Since substances such as LSD and psilocybin have powerful anti-inflammatory properties, researchers argue that the microbiological action of psychedelics may therefore help fight brain-based symptoms in early Alzheimer’s patients.
An aging population is a double-edged sword. On one hand, people living longer demonstrates that modern medicine is working and people are generally living healthier lives. On the other hand, an aging population means that conditions like Alzheimer’s disease are more widespread than ever before.
But the psychedelic movement offers renewed hope.
A recent paperpublished in Current Topics in Behavioural Sciences highlights that psychedelics may be used as a tool to fight this degenerative brain disease, and paves the way for a new line of research, where psychedelics can be used to treat specific symptoms of this type of dementia.
In the United States, more than five million adults are living with Alzheimer’s, with the figure expected to triple in the next 30 years. This is a rapid cause for concern — there is, of course, no magic bullet for the treatment of Alzheimer’s.
However, Dr. Albert Garcia-Romeu and his colleagues from Johns Hopkins University, argue that psychedelics could soften the blow of this horrendous condition on the individual and society.
Alzheimer’s Disease in the Brain and Mind
Within the paper, the authors highlight several potential brain-based causes of Alzheimer’s disease. Normal aging is associated with neurodegeneration — the decay of brain cells. However, Alzheimer’s patients display this to a pathological extent. For these patients, the widespread decay of neurons in important brain areas, like the hippocampus, can lead to clinical problems in learning and memory.
Alzheimer’s has also been linked to brain inflammation. Why inflammation occurs in the brain is not so clear, but the effects of inflammation are as dire as neurodegeneration. Inflammation will impact general brain functioning, which can worsen the difficulties in learning and memory.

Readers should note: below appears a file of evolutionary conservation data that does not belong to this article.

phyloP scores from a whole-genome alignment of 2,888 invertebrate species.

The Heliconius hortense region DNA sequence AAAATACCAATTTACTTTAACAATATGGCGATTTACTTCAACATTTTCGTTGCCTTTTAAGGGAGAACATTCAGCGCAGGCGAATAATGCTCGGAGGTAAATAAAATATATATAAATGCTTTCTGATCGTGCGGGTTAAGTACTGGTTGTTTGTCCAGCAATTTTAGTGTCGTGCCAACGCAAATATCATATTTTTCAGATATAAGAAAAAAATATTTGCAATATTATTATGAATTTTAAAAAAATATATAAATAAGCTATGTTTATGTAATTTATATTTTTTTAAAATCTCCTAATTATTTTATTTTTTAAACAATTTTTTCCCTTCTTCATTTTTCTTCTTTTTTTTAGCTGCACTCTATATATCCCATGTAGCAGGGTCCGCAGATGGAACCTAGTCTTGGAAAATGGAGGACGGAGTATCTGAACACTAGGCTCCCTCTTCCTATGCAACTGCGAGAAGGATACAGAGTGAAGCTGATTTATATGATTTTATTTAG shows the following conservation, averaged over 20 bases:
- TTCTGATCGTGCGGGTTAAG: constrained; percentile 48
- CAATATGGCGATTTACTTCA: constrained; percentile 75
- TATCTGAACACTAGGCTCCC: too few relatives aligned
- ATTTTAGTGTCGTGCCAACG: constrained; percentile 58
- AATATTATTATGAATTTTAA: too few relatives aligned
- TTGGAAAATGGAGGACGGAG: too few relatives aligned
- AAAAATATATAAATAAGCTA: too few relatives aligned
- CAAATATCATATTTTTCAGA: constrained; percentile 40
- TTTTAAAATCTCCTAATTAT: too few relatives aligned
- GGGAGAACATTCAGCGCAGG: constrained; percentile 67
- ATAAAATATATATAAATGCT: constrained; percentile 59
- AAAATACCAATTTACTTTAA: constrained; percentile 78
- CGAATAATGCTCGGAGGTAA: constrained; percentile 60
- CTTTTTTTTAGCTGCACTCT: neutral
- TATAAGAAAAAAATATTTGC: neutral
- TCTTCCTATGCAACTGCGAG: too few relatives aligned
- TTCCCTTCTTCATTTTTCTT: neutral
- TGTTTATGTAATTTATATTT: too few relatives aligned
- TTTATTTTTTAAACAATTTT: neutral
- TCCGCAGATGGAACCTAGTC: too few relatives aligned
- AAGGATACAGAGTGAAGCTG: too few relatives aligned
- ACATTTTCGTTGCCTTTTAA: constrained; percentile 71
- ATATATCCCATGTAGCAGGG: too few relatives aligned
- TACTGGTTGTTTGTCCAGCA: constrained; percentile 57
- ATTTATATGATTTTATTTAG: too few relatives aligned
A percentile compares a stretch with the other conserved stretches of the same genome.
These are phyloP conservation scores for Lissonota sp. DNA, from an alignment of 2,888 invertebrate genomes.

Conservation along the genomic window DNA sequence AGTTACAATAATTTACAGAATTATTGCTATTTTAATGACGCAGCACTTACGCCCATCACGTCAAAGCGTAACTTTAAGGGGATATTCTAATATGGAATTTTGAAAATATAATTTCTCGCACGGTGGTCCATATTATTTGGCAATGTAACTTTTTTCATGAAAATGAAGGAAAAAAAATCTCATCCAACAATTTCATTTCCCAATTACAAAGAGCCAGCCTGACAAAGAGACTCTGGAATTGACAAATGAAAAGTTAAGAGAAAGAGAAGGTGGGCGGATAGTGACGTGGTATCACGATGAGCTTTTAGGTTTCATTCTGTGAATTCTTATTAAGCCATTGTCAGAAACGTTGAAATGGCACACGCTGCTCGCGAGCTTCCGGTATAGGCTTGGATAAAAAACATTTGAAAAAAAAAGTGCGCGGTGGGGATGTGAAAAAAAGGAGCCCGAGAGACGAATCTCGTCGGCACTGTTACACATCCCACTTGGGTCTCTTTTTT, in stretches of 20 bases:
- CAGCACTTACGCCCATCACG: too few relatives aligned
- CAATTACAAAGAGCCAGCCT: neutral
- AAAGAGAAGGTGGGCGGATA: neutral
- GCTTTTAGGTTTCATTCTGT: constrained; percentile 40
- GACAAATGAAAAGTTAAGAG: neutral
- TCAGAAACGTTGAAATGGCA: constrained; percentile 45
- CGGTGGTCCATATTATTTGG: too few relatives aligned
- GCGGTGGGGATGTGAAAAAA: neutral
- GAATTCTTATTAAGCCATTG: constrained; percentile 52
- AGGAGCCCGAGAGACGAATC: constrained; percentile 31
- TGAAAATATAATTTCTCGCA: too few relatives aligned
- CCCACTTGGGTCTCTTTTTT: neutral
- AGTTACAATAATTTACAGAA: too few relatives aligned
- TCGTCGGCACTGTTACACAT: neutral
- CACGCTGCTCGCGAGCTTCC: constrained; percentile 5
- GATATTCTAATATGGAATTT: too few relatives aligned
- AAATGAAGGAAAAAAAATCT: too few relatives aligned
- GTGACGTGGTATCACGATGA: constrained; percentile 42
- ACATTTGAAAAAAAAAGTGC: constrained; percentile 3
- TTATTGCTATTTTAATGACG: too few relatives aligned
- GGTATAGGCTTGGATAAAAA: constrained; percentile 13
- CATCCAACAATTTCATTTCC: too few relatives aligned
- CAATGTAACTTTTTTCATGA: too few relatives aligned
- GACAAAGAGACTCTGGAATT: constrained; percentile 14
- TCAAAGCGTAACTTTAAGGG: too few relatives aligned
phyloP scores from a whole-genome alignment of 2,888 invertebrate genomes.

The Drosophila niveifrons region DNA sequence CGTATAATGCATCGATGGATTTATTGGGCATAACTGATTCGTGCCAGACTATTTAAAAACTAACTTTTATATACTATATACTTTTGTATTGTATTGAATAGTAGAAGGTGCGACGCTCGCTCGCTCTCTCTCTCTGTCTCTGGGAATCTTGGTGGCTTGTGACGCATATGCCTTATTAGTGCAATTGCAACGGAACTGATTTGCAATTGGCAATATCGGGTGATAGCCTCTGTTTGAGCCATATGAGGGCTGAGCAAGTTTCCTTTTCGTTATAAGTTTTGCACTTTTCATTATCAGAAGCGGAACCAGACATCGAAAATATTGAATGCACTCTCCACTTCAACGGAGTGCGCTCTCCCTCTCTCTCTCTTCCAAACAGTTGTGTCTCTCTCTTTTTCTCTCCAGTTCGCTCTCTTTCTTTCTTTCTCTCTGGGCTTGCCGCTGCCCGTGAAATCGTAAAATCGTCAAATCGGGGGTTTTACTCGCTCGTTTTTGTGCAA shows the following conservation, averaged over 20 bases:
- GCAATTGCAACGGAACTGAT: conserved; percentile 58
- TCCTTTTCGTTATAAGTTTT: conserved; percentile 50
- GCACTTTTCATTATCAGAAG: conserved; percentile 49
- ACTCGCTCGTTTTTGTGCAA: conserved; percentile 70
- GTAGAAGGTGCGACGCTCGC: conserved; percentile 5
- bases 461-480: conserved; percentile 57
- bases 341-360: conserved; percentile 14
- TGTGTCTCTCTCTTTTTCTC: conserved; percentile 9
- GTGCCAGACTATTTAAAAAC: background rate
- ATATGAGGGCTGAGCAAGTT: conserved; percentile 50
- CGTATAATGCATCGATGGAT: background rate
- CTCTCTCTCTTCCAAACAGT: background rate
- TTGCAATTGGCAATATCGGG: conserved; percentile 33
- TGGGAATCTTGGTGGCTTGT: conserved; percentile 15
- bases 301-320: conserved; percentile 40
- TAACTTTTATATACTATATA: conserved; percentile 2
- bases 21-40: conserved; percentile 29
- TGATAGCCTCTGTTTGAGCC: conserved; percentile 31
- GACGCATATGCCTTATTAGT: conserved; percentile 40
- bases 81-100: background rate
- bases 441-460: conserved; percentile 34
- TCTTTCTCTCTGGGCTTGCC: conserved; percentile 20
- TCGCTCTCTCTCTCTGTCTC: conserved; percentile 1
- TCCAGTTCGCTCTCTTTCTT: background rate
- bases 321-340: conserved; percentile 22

These two brain-based impacts can also have a significant impact on mental health. According to the authors, more than 40% of Alzheimer’s patients show clinically significant symptoms of depression. These all contribute to a very poor quality-of-life for Alzheimer’s patients.
Psychedelics and Alzheimer’s
Remarkably, there is a significant overlap between the effects of psychedelics in the brain, and some of the potential causes of Alzheimer’s disease, highlighting a fruitful exploration to enhance patients’ quality of life.
Psychedelics have an extraordinary effect on the brain. Work at Dr. David Olson’s lab at UC Davis, has found that psychedelics can have huge neuroplastic effects – in other words, a high dose of psychedelics may help the brain to change and grow in these important areas at the front of your brain, implicated in Alzheimer’s.
Moreover, substances such as LSD and psilocybin have powerful anti-inflammatory properties. Garcia-Romeu and his colleagues argue that the microbiological action of psychedelics may therefore help fight brain-based symptoms in early Alzheimer’s patients.
The authors also highlight that psychedelics have significant positive effects on mental health, and even memory. They write, “acute changes in autobiographical memory during psychedelic effects have also been reported, suggesting LSD and psilocybin can facilitate recall and vividness of salient life memories, a potentially relevant mechanism for treatment of [Alzheimer’s disease].”
Future Clinical Trials
Hope is further bolstered for patients suffering from Alzheimer’s — this promising line of research to treat Alzheimer’s with psychedelics is currently being carried out at Johns Hopkins University. Researchers are administering both moderate and high doses of psilocybin over an eight week course, and measuring patients mood and quality of life succeeding the therapy.
The research, however, is a preliminary step forward, simply to establish the exact effects on patients with early effects of the disease.
The authors conclude, “In sum, three converging biological pathways may be responsible for induced neural plasticity resulting in long-lasting and profound effects following psychedelic administration … In addition, classic psychedelics ’ antidepressant and anxiolytic effects could provide important inroads for promoting psychological benefits in patients struggling with AD and neuropsychiatric comorbidities such as depression and apathy.”
Tying together the biological, the psychological, and the cognitive represents a ground-breaking multi-pronged approach to tackling this devastating condition.